-Carbon Consultant, Sturgis Carbon Profiling
-Project Planner, Transport for London
-Green Building Consultant, ECADI (East China Architectural Design & Research Institute)

Employability
The programme, which is accredited by RICS, is an internationally recognised qualification from a world-leading university that improves equips students with the skills and expertise needed to contribute to heritage projects at an advanced level.
There is an opportunity to undertake a placement at a leading heritage organisation or practice during the programme.
Students gain access to an extensive alumni network of professionals who have studied on the programme and are currently leaders in the field.

Why study this degree at UCL?

The UCL Bartlett is the UK's largest multidisciplinary Faculty of the Built Environment, bringing together scientific and professional specialisms required to research, understand, design, construct and operate the buildings and urban environments of the future.

Students on this programme benefit from: international, interdisciplinary teachers who are leading professionals in their field; real-life heritage case studies as the basis for discussing complex and demanding issues; access to public stewards and private owners of heritage - in order to learn from practice and leading heritage stakeholders; a fully funded study visit to Malta; project placement opportunities with leading international heritage organisations.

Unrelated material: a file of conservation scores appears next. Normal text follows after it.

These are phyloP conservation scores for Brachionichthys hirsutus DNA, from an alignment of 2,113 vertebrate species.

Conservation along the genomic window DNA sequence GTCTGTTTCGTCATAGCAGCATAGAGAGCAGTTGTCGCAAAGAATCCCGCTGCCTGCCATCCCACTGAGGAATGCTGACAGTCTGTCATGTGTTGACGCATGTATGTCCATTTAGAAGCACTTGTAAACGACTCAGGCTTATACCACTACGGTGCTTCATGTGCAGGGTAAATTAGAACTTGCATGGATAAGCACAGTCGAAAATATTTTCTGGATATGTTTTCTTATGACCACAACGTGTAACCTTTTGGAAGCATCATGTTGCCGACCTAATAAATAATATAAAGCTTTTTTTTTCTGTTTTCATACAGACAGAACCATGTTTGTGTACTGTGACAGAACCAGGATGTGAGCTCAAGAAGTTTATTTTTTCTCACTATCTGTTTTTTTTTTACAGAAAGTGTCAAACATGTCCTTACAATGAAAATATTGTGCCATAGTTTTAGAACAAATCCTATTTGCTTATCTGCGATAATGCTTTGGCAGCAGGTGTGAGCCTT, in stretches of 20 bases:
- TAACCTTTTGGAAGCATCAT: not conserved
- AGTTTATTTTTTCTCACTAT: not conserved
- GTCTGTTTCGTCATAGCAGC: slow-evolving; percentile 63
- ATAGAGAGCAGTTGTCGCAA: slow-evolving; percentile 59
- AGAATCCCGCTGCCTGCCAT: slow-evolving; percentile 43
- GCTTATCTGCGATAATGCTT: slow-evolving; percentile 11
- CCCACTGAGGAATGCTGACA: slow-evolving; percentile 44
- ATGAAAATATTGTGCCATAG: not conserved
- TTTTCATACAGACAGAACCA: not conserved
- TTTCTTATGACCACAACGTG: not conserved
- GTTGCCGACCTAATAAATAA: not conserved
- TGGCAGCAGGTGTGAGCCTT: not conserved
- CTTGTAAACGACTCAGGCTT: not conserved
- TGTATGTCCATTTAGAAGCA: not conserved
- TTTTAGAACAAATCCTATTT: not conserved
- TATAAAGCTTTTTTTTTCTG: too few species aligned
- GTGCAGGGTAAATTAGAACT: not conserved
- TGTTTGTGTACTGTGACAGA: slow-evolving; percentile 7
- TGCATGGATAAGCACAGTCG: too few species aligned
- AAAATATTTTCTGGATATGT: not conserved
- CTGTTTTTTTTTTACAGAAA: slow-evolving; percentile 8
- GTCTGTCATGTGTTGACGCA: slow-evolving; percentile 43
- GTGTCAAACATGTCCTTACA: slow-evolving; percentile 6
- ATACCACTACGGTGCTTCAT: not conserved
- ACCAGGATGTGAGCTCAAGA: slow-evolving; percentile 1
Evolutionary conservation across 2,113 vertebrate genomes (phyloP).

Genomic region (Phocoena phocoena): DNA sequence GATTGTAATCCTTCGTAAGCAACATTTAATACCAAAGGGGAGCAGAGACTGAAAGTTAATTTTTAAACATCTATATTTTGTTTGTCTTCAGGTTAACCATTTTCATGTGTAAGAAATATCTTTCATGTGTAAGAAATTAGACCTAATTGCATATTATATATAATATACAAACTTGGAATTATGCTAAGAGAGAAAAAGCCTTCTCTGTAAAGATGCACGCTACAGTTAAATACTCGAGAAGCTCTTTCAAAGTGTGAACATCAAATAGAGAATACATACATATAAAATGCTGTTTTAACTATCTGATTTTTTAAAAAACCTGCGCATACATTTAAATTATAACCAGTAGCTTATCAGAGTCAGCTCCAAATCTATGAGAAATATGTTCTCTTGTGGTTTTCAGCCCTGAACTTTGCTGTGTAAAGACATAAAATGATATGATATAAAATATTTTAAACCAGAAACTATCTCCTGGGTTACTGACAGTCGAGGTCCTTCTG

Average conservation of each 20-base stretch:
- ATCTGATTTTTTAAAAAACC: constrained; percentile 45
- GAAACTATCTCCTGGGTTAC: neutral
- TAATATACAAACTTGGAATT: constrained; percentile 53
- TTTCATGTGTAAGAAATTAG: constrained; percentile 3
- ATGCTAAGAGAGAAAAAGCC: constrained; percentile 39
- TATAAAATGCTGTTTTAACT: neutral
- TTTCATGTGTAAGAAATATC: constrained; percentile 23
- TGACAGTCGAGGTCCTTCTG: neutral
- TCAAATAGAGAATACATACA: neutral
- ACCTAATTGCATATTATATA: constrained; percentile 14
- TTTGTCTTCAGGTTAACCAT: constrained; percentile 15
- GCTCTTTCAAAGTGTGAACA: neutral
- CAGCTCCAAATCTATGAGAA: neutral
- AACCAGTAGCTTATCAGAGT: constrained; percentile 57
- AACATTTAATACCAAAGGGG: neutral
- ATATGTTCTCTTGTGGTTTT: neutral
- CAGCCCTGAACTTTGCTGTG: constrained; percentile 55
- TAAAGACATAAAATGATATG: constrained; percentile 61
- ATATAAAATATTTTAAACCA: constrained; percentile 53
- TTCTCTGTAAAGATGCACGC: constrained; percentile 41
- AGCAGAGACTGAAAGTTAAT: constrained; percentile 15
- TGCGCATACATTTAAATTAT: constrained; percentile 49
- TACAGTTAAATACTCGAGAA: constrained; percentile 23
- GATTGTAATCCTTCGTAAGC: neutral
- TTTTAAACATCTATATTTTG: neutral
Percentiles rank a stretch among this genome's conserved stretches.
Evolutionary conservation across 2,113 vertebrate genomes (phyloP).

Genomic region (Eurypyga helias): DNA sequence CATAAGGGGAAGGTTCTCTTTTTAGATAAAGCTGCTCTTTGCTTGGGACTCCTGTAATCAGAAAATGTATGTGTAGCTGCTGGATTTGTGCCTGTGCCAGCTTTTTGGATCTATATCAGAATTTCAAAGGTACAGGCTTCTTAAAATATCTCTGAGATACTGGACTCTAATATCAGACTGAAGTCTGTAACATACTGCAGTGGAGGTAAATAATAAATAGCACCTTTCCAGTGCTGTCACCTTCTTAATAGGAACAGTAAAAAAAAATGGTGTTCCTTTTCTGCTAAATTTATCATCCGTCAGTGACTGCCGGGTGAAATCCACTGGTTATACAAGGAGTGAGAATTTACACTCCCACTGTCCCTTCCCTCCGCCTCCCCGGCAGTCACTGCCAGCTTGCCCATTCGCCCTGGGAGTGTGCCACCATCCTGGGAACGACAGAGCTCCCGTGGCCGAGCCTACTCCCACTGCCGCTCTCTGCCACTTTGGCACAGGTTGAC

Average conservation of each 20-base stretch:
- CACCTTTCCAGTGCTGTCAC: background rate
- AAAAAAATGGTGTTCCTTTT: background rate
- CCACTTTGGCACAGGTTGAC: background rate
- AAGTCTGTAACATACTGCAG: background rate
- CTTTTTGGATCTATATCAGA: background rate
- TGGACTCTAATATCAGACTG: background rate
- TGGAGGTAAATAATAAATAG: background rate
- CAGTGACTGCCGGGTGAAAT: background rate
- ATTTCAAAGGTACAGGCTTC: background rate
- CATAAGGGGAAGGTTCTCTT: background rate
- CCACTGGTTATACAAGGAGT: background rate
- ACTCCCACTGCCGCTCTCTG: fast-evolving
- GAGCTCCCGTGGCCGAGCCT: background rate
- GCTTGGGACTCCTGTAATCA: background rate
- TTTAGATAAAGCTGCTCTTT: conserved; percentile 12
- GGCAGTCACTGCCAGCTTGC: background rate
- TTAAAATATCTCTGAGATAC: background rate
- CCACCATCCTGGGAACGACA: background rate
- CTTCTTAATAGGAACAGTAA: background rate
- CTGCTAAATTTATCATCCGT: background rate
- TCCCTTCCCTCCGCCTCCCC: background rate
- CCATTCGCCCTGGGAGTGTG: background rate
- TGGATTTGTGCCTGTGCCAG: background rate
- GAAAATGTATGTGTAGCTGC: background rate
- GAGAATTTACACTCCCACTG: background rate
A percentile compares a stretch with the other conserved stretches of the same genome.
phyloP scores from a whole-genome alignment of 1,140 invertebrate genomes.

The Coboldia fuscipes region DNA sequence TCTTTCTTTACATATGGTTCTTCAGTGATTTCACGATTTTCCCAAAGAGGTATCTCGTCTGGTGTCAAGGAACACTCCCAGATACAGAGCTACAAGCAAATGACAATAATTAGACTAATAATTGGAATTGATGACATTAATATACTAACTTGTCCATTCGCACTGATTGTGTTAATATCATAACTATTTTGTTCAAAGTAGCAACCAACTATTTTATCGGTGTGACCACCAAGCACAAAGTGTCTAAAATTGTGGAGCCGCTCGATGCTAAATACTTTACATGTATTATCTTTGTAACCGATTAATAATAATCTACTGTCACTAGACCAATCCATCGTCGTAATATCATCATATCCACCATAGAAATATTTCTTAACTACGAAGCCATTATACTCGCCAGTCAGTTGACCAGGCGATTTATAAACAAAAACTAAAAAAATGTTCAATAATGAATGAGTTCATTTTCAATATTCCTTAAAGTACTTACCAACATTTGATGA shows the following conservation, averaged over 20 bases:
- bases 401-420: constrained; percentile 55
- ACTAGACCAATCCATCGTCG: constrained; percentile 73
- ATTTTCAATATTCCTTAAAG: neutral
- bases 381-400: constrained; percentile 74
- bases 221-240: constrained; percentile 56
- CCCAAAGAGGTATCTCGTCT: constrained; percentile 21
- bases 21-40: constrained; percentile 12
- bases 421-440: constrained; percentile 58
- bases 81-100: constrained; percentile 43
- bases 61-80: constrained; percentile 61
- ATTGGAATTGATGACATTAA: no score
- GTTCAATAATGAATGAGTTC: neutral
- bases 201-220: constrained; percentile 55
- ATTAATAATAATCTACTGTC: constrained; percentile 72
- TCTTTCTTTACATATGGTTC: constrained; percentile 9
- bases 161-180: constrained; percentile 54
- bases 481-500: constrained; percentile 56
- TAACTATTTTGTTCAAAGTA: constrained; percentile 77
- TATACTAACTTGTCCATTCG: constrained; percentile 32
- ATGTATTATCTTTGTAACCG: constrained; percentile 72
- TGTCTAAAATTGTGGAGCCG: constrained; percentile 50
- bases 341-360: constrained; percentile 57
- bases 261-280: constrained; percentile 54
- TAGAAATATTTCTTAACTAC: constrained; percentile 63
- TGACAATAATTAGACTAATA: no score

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This MA covers practical and theoretical approaches to the key issues and working practices in the field of cultural heritage. Read more
This MA covers practical and theoretical approaches to the key issues and working practices in the field of cultural heritage. Students benefit from the Institute of Archaeology's emphasis on the role of heritage in today's society, from the art and archaeology collections of UCL, and from the unrivalled resources of London's museums.

Degree information

Students are introduced to theoretical issues involved in cultural heritage and develop a critical understanding of the social and political context in which the processes for managing cultural heritage operate. The flexible programme structure allows students to design a theoretically based or practically based degree depending on each individual's needs and interests.

Students undertake modules to the value of 180 credits.

The programme consists of two core module (30 credits), optional modules (60 credits), an optional work placement and a research dissertation (90 credits).

Core modules - students are required to take the following core modules: